“Researchers and policymakers focus heavily on problems of access to courts and improving substantive law. But that reflects an implicit assumption that once people get to court, they will get justice,” Polavarapu said. “This trip was designed to question whether that assumption holds, or whether there are obstacles to receiving justice, particularly for women, once they are actually in court.”

Her research has so far revealed several obstacles, including the prevalence of corruption and difficulty executing favorable court judgments. One area where this difficulty is apparent is land-based judgments.

“The law requires that women be permitted to inherit land. Still, many women face resistance when they try to assert their rights, and few manage to make their way to the formal courts.” Even then, she said, the likelihood of a court enforcing a positive judgment remains tenuous at best. “Sometimes a magistrate will visit the disputed area to make sure the parties allocate the land properly, but not all magistrates are willing or able to do this.”

While her research shows that many hurdles remain to ensuring that Ugandan women are treated fairly, both in formal and informal justice systems, Polavarapu returned from this trip with reasons to be optimistic.

“I met with many advocates, activists, and government officials who are committed to improving  Uganda’s justice system,” she said. “The recent bride price ruling shows that positive changes are being made through the efforts of people like them, and I look forward to continuing to track the country’s progress.”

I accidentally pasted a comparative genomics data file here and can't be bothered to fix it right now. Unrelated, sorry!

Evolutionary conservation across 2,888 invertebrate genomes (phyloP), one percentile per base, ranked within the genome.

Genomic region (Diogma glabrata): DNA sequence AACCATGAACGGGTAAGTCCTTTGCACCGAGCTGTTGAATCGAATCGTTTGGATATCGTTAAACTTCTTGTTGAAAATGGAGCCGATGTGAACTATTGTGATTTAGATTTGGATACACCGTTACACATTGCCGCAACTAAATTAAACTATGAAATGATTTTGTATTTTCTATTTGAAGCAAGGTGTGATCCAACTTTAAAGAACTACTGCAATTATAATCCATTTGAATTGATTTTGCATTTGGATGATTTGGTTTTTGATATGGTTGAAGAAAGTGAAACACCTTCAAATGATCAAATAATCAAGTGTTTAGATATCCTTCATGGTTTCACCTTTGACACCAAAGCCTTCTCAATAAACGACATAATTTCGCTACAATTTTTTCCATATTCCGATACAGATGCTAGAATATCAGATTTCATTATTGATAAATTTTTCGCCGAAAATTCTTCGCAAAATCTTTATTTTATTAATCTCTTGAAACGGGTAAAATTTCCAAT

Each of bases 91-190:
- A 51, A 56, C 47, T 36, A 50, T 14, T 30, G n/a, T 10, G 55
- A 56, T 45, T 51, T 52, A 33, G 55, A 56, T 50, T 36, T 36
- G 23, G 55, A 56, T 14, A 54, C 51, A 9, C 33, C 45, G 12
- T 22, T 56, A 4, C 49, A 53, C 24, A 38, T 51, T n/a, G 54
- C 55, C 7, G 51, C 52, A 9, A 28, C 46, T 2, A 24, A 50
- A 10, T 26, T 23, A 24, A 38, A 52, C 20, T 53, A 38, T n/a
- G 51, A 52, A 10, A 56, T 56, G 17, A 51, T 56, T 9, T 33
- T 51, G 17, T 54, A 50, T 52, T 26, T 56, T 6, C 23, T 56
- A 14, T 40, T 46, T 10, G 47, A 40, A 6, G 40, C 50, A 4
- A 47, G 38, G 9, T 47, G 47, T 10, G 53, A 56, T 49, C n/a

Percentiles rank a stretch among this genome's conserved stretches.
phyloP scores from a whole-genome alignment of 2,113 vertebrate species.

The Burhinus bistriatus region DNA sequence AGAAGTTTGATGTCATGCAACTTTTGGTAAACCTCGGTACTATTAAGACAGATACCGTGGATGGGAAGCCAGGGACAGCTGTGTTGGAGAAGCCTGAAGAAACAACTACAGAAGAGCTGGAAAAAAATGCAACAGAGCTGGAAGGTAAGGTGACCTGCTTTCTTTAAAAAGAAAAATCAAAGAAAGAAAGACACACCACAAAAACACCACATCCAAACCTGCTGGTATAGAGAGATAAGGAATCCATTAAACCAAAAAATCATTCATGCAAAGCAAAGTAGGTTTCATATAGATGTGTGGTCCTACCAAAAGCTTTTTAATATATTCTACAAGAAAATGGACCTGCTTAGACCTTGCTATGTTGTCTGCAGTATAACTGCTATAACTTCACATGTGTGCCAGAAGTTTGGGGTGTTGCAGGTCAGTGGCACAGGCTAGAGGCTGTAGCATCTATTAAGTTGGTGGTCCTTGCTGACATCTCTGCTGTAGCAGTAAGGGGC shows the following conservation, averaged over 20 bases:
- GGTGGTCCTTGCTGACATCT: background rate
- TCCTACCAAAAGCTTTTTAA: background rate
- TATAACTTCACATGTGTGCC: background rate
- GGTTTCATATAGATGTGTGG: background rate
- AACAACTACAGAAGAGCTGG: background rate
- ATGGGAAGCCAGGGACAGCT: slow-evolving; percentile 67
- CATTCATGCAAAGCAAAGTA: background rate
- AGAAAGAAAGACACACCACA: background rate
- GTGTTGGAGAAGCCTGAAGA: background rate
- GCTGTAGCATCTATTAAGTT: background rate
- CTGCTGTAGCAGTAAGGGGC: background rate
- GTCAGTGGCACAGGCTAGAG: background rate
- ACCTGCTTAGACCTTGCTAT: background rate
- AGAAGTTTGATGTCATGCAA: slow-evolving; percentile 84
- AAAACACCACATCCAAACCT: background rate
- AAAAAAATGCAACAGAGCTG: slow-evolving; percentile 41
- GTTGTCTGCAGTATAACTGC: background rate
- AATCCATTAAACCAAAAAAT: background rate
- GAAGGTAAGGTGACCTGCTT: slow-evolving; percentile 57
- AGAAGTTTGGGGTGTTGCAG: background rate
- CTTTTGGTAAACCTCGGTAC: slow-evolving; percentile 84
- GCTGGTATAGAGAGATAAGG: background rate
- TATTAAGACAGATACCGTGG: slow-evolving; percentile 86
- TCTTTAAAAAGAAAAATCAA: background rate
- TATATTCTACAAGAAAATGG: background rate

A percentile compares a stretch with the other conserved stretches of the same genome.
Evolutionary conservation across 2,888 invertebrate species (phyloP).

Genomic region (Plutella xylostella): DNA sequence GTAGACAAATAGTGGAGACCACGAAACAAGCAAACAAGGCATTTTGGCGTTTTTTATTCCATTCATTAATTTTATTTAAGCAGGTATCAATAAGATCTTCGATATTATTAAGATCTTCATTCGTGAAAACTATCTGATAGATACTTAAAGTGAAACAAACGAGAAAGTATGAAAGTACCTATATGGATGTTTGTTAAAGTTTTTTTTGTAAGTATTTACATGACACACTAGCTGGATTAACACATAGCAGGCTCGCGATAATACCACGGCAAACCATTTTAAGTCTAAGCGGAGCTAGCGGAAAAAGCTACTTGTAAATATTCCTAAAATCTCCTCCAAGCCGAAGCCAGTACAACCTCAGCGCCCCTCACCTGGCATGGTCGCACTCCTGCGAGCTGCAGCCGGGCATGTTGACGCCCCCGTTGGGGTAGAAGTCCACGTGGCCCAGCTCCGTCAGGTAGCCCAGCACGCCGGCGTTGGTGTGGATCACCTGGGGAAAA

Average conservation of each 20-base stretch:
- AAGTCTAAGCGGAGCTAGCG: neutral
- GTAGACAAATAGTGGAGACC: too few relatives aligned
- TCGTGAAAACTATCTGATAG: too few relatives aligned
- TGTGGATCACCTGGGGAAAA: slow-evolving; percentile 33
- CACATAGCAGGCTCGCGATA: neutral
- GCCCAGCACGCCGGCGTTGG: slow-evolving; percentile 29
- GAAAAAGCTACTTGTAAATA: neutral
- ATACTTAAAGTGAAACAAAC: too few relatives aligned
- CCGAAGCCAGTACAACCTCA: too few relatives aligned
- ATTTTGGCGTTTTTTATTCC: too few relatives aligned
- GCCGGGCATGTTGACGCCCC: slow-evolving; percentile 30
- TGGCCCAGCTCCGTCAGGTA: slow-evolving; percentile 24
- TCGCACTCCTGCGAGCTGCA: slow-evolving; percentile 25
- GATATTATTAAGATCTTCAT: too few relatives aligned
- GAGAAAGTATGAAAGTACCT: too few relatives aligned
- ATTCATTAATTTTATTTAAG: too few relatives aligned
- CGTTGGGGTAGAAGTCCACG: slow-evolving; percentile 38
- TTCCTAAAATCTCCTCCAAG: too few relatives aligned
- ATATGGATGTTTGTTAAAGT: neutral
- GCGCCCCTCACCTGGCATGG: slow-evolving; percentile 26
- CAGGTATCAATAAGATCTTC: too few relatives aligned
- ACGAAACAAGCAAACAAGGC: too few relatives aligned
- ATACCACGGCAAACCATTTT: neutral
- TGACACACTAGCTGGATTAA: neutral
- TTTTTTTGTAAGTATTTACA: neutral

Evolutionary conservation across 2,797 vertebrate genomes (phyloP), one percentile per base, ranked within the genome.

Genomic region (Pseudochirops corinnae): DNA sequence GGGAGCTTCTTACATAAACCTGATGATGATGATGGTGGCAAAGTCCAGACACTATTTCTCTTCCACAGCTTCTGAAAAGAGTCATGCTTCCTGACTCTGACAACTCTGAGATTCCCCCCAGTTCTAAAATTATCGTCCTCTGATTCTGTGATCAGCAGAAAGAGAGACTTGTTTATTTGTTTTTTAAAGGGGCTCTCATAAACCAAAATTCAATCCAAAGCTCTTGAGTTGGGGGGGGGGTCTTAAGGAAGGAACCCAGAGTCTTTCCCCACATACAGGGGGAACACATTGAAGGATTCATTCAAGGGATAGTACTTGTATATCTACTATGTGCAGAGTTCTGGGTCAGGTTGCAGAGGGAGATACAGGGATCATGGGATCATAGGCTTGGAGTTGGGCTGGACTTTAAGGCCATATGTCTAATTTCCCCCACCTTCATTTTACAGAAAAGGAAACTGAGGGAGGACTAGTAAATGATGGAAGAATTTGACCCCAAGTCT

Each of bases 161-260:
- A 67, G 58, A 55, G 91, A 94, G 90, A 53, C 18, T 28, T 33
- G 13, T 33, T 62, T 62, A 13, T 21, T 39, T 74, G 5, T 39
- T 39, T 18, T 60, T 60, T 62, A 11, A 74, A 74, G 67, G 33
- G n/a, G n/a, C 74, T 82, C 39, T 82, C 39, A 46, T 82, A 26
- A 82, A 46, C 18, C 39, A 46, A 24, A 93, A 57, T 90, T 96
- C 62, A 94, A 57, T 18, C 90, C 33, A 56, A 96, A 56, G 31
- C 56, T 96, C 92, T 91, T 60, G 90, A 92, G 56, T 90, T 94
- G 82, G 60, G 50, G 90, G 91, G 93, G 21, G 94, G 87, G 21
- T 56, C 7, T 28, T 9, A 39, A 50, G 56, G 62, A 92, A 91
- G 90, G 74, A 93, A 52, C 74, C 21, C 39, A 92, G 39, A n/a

Sue my car, not me

It might seem like a flight of fantasy — a car that could actually drive you to work (or your child to soccer practice) all by itself — but the technology is well underway and its advent on roadways is all but inevitable.

The question now is determining who will be liable when a self-driving car causes an accident. Jeff Gurney, a 2014 alumnus, suggests several scenarios in which the developer of the self-driving technology — not the driver — should be held responsible. He makes his case in an article published in the University of Illinois “Journal of Law, Technology & Policy” titled, “Sue My Car, Not Me: Products Liability and Accidents Involving Autonomous Vehicles.”